Thursday, January 7, 2010

The danger of living

One of the lesser detailed aspects of the Christmas story is in Matthew's gospel - it is the flight of Joseph, Mary and their infant Jesus to Egypt because of the warning of the angel of the Lord that Herod was going to seek the "king of the Jews" that the Magi had come to seek.
The account is in Matthew 2:13-15 (NASB):
Now when they had gone, behold, an angel of the Lord *appeared to Joseph in a dream and said, "Get up! Take the Child and His mother and flee to Egypt, and remain there until I tell you; for Herod is going to search for the Child to destroy Him."
So Joseph got up and took the Child and His mother while it was still night, and left for Egypt.
He remained there until the death of Herod. This was to fulfill what had been spoken by the Lord through the prophet: "OUT OF EGYPT I CALLED MY SON."

A contemporary of Martin Luther, a German artist/engraver by the name of Albrecht Durer, engraved with interesting detail the story of their flight into Egypt. The halo surrounding Mary and the baby Jesus are very typical for Renaissance art, but Joseph looks very common. Joseph walks, Mary rides on the donkey with Jesus in her arms...and a bit of wind is blowing her scarf back. It's an interesting piece to reflect on this journey that they undertake so soon after Jesus' birth.

The story in scripture seems to carry us immediately into the life of Jesus. His life is not going to be one of a "King" of royalty who will be served, who will have what he wants when he wants it - the kind of life I often dream "wouldn't it be nice if only...." His life begins with a flight and emphasizes the danger of living. It is not going to be easy, it is filled with spiritual warfare - visible and invisible. It is a reminder that we are to "watch", "be alert", be "awake" all around us for we have (as Luther so eloquently reminded) "one who seeks to do us harm."

Saturday, January 2, 2010

The Journey of the Magi


The journey of the MAGI (it was "wise men" when I was a kid) is one of the most traditional parts of the Christmas story, even though it probably takes place months after Jesus' birth.

Now after Jesus was born in Bethlehem of Judea in the days of Herod the king, magi from the east arrived in Jerusalem, saying,"Where is He who has been born King of the Jews? For we saw His star in the east and have come to worship Him."
When Herod the king heard this, he was troubled, and all Jerusalem with him.
Gathering together all the chief priests and scribes of the people, he inquired of them where the Messiah was to be born.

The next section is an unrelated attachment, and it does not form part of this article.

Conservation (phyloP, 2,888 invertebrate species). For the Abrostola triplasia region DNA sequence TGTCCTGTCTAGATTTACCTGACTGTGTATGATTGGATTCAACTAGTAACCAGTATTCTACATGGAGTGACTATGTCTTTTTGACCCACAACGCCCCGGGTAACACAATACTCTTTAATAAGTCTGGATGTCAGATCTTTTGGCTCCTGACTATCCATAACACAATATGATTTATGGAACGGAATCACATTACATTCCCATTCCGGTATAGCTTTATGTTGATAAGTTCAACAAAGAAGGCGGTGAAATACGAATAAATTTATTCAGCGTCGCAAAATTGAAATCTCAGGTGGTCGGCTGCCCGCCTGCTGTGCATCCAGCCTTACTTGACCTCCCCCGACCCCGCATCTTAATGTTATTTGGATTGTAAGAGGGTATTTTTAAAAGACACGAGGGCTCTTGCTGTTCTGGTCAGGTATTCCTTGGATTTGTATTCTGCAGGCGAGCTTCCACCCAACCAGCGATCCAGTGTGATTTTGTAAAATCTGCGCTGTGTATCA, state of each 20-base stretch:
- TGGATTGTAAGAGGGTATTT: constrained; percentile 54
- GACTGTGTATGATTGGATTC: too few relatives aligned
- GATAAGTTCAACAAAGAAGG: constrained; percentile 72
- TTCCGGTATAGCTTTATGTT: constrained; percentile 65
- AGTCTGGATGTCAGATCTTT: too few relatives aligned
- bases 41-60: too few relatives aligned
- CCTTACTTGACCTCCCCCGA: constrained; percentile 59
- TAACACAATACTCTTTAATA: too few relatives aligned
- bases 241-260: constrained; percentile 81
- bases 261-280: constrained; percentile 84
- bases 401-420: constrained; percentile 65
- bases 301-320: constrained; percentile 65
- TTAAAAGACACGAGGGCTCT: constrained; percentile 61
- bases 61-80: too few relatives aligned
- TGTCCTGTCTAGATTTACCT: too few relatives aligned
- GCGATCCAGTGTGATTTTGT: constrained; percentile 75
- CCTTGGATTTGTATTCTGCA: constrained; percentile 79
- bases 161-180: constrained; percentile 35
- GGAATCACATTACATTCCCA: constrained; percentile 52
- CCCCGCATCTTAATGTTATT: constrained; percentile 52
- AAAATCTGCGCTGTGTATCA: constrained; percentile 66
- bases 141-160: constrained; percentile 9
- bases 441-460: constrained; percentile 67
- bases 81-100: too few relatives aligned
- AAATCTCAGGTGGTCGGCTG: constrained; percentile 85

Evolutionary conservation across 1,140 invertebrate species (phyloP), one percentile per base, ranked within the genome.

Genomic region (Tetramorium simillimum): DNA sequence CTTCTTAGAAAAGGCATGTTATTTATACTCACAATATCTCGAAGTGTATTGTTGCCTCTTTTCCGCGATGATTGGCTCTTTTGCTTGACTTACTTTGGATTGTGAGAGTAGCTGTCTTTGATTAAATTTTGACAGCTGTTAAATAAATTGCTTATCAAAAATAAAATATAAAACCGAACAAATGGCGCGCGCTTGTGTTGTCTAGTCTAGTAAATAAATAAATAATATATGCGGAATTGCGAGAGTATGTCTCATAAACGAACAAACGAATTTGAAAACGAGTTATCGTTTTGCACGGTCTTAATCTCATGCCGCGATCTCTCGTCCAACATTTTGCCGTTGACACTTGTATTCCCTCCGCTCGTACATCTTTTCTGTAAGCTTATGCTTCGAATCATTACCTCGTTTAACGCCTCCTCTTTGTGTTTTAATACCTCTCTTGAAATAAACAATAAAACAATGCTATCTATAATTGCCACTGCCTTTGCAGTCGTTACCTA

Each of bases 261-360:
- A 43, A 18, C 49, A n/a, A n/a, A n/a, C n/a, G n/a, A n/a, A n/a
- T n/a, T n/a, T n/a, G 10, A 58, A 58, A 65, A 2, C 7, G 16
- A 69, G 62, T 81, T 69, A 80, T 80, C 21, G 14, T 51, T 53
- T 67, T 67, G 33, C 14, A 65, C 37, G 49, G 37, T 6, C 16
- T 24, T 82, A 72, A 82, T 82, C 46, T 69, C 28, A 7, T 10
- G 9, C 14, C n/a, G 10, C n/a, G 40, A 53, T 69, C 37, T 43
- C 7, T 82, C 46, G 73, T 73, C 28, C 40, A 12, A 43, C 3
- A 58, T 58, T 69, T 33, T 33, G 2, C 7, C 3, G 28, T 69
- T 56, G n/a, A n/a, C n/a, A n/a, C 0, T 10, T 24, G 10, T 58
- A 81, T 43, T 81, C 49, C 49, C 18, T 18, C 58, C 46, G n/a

They said to him, "In Bethlehem of Judea; for this is what has been written by the prophet:
Matthew 2:1-5 (NASB)

The word "magos" in the text indicates a group of people who were not Jewish - i.e., Gentiles - who came inquiring about the birth of a King.

Up until this point in the Jesus story, little public impact has been made. Some shepherds came in response to the angelic visit, but that would hardly cause the nation to pay much attention. But an entourage of Magi traveling by camels from the east made King Herod sit up and take notice.

It does not say, as our tradition has stated, that there were three, even though we sing "We Three Kings of Orient Are..." There were three gifts given, but that does not mean there were three Magi. The ancient church gave the Magi three names: Gaspar, Melchior and Bathasar. We simply don't know who they were, but at least we have a hint of "what" they were.

The Magi were probably from Persia, and followers of an ancient religion called Zorastrianism which believed in Astrology as a way of foretelling present and future events.
I'll look at the story some more tomorrow, or Monday, but for now, think about this...why? why did Matthew share this account when neither of the other gospel writers include it?

It's a highly symbolic and prophetic story. Jesus came into the world - a Jew, yes, but not just a Jew. He came to demonstrate that God's purposes were world-wide. Jesus came as a Jewish man to demonstrate to the Jewish nation God's purposes for their role among the nations. Jesus came to demonstrate the reality of the Kingdom of God coming not only upon Israel, but also to the nations of the earth. Perhaps it wasn't "we three Kings", but it certainly was prophetic that they came searching for the "King of the Jews".